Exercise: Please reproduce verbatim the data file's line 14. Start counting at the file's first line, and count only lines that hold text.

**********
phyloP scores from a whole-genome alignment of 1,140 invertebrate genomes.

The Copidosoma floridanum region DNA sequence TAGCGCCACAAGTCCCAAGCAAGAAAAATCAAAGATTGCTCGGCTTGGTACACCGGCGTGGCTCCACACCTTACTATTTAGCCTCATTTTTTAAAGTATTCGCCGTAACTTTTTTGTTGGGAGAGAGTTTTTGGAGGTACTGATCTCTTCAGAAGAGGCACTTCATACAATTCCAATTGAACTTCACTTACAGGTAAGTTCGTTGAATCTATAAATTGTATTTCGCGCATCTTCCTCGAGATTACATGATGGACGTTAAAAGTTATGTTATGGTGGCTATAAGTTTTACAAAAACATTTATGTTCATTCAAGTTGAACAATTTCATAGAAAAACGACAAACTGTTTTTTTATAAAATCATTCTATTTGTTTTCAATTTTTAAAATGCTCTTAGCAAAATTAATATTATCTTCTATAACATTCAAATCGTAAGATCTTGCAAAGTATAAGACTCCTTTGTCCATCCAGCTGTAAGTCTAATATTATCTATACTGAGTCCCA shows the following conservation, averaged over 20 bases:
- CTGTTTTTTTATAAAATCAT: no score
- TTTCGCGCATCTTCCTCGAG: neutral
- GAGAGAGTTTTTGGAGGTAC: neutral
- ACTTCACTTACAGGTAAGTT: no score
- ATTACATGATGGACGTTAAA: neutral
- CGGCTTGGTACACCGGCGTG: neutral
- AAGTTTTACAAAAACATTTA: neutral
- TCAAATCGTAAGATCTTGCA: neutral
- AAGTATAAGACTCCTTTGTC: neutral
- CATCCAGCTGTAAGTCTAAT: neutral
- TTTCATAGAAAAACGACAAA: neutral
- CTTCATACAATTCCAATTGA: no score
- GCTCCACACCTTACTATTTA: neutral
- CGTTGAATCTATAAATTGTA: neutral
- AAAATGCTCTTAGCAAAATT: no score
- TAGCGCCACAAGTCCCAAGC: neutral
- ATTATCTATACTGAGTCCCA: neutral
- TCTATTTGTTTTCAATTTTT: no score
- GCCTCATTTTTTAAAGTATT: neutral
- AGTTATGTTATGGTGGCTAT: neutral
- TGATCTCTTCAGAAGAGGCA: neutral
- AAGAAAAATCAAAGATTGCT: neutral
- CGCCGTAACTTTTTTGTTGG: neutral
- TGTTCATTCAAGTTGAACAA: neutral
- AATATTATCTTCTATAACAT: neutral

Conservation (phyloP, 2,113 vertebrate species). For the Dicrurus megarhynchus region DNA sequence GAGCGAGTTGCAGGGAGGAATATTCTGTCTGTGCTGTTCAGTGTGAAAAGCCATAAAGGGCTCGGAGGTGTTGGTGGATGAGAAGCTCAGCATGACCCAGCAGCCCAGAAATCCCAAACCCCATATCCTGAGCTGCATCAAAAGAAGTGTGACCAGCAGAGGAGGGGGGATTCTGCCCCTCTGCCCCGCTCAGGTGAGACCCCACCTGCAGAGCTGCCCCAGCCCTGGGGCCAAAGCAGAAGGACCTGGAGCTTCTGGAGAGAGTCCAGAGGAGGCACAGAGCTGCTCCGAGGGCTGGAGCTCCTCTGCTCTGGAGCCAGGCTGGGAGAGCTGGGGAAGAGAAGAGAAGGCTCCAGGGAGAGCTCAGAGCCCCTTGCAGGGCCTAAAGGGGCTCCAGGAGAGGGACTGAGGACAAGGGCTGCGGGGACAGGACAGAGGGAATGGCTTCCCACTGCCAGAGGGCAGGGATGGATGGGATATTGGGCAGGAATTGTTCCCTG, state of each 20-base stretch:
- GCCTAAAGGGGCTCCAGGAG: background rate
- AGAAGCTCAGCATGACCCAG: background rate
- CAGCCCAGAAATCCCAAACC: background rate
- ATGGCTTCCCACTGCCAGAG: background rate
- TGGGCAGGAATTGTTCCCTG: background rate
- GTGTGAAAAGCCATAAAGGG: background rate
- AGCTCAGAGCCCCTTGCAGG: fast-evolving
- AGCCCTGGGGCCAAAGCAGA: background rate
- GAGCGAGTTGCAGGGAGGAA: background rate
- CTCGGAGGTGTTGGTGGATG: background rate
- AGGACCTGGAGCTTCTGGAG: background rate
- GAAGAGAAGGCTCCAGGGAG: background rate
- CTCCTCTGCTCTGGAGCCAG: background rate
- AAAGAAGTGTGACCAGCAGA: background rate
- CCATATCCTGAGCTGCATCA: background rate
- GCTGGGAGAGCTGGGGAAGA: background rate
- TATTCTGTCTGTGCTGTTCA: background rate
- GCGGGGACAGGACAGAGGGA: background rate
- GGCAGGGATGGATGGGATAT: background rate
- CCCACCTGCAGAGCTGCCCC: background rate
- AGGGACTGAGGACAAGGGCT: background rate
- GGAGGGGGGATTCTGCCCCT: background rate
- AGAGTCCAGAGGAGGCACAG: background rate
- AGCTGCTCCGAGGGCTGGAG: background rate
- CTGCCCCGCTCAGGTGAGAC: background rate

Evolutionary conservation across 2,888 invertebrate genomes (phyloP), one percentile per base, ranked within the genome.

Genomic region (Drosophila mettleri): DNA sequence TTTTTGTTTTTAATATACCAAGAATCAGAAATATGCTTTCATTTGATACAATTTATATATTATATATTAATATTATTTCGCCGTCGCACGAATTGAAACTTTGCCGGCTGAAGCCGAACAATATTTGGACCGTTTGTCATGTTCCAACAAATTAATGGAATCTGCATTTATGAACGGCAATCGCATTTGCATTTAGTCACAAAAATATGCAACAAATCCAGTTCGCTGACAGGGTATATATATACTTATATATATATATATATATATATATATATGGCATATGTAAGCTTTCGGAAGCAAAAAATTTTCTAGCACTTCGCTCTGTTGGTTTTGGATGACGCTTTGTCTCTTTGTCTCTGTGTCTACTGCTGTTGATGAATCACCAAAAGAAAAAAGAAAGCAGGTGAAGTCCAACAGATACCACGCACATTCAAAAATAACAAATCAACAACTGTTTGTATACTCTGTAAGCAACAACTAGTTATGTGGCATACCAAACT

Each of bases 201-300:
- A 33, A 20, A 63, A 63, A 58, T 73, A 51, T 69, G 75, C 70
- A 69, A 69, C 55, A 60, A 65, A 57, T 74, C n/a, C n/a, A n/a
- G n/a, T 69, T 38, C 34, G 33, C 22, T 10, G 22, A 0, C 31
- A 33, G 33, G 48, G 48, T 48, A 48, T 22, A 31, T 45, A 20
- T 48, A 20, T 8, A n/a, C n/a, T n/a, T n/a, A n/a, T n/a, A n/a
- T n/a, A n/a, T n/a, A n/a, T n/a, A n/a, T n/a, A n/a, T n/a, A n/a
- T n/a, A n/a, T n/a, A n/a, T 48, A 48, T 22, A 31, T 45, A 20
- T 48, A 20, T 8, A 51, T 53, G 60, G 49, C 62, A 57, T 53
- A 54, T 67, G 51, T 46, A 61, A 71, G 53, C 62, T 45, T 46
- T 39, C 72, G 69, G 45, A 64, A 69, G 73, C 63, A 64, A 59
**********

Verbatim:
- CTTCATACAATTCCAATTGA: no score